Relics, Wrecks, & Ruins, Aiki Flinthart, ed. (Cat Press 978-0-648-99173-1, $29.99, 460pp) January 2021.
On her website, novelist and editor Aiki Flinthart tells us that “after being diagnosed with terminal cancer in late 2019, [she] reached out to as many of the best sci-fi/fantasy/horror authors as would answer.” The end product of this clarion call is Relics, Wrecks, & Ruins, an anthology that, despite the tragic circumstances surrounding its origins, compiles 24 eclectic and wildly entertaining stories (including five reprints) from a mix of new(ish) and familiar names including Garth Nix, Alison Goodman, Cat Sparks, James S.A. Corey, Kylie Chan, Jasper Fforde, and Neil Gaiman.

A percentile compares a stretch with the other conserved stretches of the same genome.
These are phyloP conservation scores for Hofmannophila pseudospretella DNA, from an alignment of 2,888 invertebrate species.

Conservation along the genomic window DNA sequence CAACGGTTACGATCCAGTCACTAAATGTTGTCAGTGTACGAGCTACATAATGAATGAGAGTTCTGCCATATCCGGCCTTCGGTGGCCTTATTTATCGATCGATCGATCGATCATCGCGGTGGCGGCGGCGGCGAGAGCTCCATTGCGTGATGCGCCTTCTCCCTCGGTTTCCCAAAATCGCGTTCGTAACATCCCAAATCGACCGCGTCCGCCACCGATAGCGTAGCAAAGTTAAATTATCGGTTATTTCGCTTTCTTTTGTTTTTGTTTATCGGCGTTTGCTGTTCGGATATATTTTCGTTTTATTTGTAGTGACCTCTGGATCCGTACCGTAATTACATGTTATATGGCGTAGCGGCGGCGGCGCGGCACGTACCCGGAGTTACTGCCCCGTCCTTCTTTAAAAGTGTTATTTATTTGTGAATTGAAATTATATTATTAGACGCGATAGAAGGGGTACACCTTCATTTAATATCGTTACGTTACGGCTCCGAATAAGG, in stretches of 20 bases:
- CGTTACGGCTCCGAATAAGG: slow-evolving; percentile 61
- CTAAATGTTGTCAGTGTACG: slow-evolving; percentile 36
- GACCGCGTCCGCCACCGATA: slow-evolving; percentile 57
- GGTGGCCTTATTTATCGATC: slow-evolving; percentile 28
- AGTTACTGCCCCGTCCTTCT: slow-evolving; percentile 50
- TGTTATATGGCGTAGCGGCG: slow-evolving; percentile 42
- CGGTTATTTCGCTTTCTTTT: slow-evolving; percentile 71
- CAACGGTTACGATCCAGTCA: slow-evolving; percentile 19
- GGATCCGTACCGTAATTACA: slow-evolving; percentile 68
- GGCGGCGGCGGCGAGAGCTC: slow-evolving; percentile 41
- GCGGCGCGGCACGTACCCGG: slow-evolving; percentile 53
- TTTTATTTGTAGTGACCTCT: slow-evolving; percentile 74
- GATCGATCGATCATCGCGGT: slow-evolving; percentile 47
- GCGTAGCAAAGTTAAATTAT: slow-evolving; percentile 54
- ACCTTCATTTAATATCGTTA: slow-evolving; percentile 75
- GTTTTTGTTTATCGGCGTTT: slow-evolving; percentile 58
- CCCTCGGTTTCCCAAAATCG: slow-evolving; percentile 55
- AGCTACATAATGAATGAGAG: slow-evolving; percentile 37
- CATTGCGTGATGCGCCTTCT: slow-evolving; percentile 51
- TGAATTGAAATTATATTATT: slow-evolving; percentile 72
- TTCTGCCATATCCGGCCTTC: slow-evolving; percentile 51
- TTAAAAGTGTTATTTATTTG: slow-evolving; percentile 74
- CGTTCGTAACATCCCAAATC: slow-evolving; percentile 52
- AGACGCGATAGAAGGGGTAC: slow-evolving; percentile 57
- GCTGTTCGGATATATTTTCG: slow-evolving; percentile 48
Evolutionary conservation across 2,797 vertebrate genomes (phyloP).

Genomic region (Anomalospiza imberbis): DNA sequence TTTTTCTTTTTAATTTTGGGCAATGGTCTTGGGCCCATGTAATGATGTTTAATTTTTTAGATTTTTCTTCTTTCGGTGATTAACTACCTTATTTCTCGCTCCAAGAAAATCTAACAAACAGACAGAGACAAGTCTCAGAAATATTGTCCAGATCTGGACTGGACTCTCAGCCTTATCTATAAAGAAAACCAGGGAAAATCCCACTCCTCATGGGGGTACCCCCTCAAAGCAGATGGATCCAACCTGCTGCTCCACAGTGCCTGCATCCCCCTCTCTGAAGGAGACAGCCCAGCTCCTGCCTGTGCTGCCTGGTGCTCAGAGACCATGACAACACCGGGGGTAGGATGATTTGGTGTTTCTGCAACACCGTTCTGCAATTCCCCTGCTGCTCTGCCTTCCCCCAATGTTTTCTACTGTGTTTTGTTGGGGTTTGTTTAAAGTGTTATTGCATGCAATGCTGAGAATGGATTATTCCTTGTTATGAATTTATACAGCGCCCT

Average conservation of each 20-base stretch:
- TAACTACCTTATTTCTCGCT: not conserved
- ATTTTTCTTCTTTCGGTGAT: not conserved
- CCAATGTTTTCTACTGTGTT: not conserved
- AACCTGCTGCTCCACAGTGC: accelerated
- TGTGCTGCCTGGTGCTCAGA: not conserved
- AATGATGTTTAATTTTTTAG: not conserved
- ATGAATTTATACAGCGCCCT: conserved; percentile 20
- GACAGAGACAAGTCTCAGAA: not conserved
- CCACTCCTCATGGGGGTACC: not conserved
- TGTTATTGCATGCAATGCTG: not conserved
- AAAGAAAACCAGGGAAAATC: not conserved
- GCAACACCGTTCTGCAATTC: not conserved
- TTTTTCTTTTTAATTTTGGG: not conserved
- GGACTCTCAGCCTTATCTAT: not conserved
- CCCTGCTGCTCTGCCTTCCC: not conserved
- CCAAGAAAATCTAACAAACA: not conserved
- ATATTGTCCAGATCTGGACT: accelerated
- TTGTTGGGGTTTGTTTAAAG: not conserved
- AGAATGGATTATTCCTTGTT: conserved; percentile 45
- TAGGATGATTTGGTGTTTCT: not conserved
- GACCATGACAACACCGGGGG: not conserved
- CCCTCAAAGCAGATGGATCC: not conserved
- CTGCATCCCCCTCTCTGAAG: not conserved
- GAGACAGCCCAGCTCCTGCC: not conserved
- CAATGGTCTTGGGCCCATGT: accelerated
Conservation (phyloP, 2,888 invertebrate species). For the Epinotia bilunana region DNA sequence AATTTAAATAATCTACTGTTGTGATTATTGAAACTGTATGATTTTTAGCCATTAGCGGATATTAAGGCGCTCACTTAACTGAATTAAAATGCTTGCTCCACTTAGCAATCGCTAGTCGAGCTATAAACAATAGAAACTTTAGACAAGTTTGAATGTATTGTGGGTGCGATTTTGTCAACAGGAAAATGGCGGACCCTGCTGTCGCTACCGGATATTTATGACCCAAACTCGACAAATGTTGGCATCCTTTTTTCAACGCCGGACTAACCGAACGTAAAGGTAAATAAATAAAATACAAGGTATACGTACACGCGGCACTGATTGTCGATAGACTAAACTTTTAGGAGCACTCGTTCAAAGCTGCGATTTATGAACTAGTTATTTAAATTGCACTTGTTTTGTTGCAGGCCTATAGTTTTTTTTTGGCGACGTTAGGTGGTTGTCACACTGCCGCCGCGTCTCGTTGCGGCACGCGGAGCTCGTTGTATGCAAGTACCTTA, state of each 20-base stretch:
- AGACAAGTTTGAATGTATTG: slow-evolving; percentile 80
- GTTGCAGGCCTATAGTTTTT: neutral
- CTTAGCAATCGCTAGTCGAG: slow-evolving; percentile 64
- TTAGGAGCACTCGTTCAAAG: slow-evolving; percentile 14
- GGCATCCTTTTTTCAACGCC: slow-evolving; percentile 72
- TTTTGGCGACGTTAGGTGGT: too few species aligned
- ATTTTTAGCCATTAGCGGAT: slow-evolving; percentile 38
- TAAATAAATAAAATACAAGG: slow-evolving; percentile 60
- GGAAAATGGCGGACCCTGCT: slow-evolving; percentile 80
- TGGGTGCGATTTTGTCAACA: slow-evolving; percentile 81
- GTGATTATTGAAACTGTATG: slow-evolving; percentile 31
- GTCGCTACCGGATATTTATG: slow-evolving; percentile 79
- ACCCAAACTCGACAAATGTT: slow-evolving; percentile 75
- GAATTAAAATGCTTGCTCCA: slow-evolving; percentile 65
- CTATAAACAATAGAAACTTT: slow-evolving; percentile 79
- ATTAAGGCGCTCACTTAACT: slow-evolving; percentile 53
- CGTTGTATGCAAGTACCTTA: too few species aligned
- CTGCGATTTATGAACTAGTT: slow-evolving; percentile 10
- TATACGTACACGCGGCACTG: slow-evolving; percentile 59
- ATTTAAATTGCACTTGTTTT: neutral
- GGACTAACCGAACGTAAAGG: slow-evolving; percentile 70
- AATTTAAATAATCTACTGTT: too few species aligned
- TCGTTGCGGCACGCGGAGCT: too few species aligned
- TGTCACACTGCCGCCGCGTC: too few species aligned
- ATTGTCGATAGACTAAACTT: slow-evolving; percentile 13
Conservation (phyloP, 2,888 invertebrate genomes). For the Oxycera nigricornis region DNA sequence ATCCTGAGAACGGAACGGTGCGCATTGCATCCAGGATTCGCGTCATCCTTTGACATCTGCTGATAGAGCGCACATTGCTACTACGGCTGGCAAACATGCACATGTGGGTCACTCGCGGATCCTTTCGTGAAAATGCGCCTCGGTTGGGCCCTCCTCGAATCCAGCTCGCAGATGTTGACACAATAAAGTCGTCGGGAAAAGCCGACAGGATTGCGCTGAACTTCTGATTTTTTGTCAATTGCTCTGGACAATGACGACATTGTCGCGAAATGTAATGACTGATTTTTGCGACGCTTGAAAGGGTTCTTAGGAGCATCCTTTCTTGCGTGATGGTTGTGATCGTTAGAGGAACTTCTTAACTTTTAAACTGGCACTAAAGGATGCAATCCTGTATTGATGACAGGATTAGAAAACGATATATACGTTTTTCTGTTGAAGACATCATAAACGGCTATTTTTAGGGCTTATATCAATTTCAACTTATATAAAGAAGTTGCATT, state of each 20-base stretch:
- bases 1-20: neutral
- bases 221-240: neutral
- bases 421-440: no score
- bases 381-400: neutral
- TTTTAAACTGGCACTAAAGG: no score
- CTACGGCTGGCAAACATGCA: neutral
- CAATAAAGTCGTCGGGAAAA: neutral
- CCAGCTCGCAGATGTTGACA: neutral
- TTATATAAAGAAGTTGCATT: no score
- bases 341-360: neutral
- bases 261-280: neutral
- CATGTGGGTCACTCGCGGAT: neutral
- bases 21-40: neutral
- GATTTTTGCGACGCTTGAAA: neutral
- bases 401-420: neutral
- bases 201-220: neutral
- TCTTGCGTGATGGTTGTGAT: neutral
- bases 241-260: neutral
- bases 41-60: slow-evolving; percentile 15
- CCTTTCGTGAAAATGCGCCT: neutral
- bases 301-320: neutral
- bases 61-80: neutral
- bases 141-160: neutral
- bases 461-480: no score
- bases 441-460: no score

The anthology opens with Juliet Marillier’s “Washing the Plaid”, a beautiful and delicate tale about the friendship sparked between a young girl, Rachel, who dreams of being a writer and Mrs. Mac, the “old lady” and possible witch who moves into the neighbourhood. There’s a mythic quality to the story, embodied in the dilapidated house that Mrs. Mac purchases (“old and crumbly and falling apart”) and Mrs. Mac’s interest in the Cailleach, which influences Rachel’s own nascent attempts at story-telling. Marillier’s appreciation of folklore and the passing of the torch between one generation to the next are cleverly inverted in the final piece of the anthology, Aiki’s very own “Old Souls”. Her story is set in the distant future where only babies with souls – passed on by a dying relative – are allowed to live. In contrast to the positive, mentor relationship between Mrs. Mac and Rachel, Jena, the young Soul-Breaker at the centre of “Old Souls”, repudiates her teacher’s pedagogy. These two stories alone would make an excellent duology, but in between “Washing the Plaid” and “Old Souls” are 22 other tales that, in covering all the genre bases, echo the same themes about legacy, about deep history, about the mythologies that inform our diverse identities. We see it in Angela Slatter’s deeply disturbing “The Name of the Drowned Are These” involving a sunken village and the blood (and magic) that binds multiple generations to a single place; and Ken Liu’s evocative and melancholy “Cosmic Spring” (originally published in Lightspeed in 2018) about a self-aware island ship, floating through the reaches of space, witnessing the final sputters of the Universe; and in Kylie Chan’s achingly tragic “Geisha Boy”, where a clone soldier – the remnants of a war fought and won – has flashbacks of a past that is not her own.